In addition to accommodating notification cards and system indicators, you need to ensure that the animations in your watch face run smoothly and that your service does not perform unnecessary computations. Watch faces in Android Wear run continuously on the device, so it is critical that your watch face uses power efficiently.
This lesson provides some tips to speed up your animations and to measure and conserve power on the device.
Reduce the Size of Your Bitmap Assets
Many watch faces consist of a background image and other graphic assets that are transformed
and overlapped on top of the background image, such as clock hands and other elements of the design
that move over time. Typically these graphic elements are rotated (and sometimes scaled) inside the
Engine.onDraw() method every time the system redraws the watch face, as described in
Draw Your Watch
The larger these graphic assets are, the more computationally expensive it is to transform them.
Transforming large graphic assets in the
Engine.onDraw() method drastically reduces
the frame rate at which the system can run your animations.
To improve the performance of your watch face:
- Do not use graphic elements that are larger than you need.
- Remove extra transparent pixels around the edges.
The example clock hand on the left side of Figure 1 can be reduced in size by 97%.
Reducing the size of your bitmap assets as described in this section not only improves the performance of your animations, but it also saves power.
Combine Bitmap Assets
If you have bitmaps that are often drawn together, consider combining them into the same graphic asset. You can often combine the background image in interactive mode with the tick marks to avoid drawing two full-screen bitmaps every time the system redraws the watch face.
Disable Anti-Aliasing when Drawing Scaled Bitmaps
When you draw a scaled bitmap on the
Canvas object using the
Canvas.drawBitmap() method, you can provide a
Paint instance to configure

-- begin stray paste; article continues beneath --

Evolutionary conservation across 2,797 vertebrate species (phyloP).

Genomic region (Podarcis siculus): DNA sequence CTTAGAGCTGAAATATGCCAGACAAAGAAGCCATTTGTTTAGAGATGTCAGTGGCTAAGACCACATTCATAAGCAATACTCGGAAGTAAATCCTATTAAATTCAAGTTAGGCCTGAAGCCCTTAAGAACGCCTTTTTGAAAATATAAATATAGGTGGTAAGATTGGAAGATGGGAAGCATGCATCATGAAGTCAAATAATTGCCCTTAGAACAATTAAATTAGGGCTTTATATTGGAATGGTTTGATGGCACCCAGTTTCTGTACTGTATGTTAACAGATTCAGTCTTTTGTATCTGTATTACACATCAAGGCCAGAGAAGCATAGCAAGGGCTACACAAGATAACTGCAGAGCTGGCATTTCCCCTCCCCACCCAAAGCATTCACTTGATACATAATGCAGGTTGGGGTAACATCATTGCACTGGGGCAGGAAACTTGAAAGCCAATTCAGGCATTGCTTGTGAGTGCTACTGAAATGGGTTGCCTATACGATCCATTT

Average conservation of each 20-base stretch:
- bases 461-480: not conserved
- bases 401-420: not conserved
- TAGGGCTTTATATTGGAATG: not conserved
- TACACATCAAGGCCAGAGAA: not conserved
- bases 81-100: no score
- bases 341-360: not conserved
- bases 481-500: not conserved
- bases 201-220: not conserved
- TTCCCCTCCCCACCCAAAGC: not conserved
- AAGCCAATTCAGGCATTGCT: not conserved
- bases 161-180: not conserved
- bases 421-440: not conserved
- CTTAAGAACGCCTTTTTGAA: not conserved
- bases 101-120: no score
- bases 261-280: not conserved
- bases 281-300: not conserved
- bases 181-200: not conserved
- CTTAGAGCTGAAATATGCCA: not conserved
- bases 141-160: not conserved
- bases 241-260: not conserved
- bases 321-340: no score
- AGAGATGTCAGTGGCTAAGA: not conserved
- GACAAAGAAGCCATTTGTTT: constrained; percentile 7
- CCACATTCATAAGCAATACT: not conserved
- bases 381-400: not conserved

several options. To improve performance, disable anti-aliasing using the
setAntiAlias() method, since this option does not have any
effect on bitmaps.
Use bitmap filtering
For bitmap assets that you draw on top of other elements, enable bitmap filtering on the same
Paint instance using the
setFilterBitmap() method. Figure 2 shows a magnified view of a clock hand with
and without bitmap filtering.
Move Expensive Operations Outside the Drawing Method
The system calls the
Engine.onDraw() method every time it redraws your watch
face, so you should only include operations that are strictly required to update the watch
face inside this method to improve performance.
When possible, avoid performing these operations inside the
- Loading images and other resources.
- Resizing images.
- Allocating objects.
- Performing computations whose result does not change between frames.
You can usually perform these operations in the
Engine.onCreate() method instead.
You can resize images ahead of time in the
Engine.onSurfaceChanged() method, which provides you with the size of the canvas.
To analyze the performance of your watch face, use the Android Device Monitor. In particular,
ensure that the execution time for your
Engine.onDraw() implementation is short and
consistent across invocations. For more information, see
Follow Best Practices to Save Power
In addition to the techniques described in the previous sections, follow the best practices in this section to reduce the power consumption of your watch face.
Reduce the frame rate of animations
Animations are often computationally expensive and consume a significant amount of power. Most animations look fluid at 30 frames per second, so you should avoid running your animations at a higher frame rate.
Let the CPU sleep
Animations and small changes to the contents of the watch face wake up the CPU. Your watch face should let the CPU sleep in between animations. For example, you can use short bursts of animation every second in interactive mode and then let the CPU sleep until the next second. Letting the CPU sleep often, even briefly, can significantly reduce power consumption.
To maximize battery life, use animations sparingly. Even a blinking colon wakes up the CPU with every blink and hurts battery life.
Monitor power consumption
The Android Wear companion app lets developers and users see how much battery different processes on the wearable device are consuming under Settings > Watch battery.
For more information about new features in Android 5.0 that help you improve battery life, see Project Volta.